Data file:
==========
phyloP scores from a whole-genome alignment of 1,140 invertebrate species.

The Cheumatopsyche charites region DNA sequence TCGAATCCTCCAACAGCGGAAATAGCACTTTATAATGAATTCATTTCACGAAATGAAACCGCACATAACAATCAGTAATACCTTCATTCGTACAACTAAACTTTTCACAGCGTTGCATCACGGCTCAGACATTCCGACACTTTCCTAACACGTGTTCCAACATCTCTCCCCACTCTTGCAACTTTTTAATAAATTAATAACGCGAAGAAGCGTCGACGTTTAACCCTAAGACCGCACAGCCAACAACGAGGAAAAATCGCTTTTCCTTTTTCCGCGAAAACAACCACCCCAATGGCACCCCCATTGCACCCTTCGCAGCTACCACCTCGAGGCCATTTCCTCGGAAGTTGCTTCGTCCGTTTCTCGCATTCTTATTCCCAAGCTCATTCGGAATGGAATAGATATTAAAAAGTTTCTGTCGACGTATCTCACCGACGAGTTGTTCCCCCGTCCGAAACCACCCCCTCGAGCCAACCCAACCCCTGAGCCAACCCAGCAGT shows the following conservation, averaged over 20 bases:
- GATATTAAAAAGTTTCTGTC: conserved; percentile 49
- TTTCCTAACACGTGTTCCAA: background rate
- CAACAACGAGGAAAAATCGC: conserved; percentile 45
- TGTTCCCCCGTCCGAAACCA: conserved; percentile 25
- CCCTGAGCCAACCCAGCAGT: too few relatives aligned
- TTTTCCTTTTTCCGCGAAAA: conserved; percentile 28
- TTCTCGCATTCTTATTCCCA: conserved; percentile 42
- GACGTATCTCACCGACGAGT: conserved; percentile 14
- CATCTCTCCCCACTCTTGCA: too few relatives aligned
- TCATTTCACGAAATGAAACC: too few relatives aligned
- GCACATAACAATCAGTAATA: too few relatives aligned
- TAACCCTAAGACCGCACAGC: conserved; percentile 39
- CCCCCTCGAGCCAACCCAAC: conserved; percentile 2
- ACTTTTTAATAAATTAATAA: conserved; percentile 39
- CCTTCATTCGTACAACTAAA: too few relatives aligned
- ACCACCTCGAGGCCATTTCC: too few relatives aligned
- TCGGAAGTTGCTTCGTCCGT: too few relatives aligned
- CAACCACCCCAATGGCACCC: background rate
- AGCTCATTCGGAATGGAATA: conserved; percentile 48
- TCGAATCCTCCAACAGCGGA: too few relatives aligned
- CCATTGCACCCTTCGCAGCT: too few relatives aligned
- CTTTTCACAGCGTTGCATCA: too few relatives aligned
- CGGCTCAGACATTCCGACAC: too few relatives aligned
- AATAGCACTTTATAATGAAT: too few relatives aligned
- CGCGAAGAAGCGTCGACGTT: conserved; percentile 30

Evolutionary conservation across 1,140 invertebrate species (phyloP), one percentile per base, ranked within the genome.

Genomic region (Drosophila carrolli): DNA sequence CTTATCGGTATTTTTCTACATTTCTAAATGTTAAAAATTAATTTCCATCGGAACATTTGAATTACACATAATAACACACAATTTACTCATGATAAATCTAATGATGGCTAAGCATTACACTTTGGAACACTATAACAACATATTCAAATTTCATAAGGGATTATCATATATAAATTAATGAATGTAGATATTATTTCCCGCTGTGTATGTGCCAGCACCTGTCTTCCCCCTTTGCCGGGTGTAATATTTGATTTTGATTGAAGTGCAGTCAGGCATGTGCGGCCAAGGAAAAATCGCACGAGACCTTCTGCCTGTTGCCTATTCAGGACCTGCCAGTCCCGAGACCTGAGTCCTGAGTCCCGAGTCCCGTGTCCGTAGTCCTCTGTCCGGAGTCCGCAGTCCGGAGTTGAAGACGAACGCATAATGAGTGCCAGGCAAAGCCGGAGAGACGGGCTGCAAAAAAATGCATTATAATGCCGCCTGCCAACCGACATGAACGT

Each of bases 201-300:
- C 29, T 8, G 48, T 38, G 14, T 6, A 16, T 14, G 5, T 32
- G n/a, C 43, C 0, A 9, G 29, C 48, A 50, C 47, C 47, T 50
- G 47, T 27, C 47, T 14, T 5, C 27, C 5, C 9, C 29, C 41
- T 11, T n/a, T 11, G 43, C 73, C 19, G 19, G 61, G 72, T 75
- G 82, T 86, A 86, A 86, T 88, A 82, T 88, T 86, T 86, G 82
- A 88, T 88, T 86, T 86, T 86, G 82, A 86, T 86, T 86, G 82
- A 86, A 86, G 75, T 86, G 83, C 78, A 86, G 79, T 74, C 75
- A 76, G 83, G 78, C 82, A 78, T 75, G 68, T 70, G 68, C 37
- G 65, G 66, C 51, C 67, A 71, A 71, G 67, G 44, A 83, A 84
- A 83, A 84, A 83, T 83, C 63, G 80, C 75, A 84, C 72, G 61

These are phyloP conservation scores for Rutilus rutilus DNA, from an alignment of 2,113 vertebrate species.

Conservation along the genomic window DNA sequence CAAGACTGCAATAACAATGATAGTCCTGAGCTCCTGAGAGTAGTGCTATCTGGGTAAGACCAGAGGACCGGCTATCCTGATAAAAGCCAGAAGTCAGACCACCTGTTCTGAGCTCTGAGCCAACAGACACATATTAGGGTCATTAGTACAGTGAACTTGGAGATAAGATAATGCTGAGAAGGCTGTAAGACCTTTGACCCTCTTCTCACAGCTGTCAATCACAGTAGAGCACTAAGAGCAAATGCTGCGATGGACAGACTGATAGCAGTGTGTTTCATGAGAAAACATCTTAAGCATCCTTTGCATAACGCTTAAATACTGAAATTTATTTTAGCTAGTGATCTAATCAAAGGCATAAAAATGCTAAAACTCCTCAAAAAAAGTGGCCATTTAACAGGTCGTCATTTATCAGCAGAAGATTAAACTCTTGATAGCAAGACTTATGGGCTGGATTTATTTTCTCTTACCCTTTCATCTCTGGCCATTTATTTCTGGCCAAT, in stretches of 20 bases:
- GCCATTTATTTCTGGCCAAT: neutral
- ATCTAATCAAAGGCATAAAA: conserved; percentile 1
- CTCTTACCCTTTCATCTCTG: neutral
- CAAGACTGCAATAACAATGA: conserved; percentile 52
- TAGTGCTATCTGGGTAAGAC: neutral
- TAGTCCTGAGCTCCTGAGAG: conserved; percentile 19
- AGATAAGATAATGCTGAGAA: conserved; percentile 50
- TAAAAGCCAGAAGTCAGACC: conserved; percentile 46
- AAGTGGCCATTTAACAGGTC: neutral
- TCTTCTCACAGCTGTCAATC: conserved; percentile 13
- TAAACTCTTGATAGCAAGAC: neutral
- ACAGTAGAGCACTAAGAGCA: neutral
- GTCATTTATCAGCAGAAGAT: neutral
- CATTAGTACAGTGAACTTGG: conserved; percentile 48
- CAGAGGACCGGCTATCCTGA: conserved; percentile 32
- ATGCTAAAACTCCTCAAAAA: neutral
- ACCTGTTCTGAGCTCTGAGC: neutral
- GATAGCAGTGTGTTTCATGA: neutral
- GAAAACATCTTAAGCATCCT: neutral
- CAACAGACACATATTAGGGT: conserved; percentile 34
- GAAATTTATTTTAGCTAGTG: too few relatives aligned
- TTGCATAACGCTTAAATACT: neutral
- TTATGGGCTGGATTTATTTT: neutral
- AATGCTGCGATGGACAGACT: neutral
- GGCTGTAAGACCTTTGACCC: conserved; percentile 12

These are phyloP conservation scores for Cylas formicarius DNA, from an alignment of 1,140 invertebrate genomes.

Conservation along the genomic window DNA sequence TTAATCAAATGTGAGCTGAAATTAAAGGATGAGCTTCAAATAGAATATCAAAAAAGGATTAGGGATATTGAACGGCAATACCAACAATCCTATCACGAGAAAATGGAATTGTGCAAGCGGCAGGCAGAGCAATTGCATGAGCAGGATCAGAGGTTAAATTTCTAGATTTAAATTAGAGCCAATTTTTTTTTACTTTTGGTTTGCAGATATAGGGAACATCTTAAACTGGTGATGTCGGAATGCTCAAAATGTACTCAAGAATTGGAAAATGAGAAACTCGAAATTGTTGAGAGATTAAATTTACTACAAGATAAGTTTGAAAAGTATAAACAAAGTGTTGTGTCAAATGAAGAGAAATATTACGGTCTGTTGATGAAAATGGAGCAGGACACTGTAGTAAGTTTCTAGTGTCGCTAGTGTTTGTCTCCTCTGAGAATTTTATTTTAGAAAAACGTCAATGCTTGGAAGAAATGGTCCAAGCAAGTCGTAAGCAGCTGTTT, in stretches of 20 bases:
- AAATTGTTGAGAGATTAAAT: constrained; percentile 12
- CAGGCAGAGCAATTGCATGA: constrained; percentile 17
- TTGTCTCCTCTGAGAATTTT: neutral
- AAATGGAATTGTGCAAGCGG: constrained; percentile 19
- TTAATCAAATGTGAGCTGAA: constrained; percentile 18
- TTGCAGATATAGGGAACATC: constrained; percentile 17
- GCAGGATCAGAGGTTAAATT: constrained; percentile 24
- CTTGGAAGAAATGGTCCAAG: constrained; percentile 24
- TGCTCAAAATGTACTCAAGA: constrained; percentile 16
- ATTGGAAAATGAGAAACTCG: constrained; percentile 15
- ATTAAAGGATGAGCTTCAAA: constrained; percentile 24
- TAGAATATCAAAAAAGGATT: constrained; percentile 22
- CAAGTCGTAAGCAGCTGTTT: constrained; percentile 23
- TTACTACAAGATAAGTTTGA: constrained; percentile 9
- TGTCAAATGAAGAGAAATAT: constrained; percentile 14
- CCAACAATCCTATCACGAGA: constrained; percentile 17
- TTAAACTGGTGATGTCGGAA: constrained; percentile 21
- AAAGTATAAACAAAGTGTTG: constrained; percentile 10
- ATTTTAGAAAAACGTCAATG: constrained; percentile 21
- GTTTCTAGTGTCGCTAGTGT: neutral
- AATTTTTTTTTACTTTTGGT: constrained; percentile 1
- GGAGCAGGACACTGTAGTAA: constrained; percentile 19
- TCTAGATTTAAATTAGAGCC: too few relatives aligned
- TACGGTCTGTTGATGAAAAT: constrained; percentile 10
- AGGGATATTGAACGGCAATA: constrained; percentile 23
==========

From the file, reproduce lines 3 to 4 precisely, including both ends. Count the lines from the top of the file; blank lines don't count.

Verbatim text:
- GATATTAAAAAGTTTCTGTC: conserved; percentile 49
- TTTCCTAACACGTGTTCCAA: background rate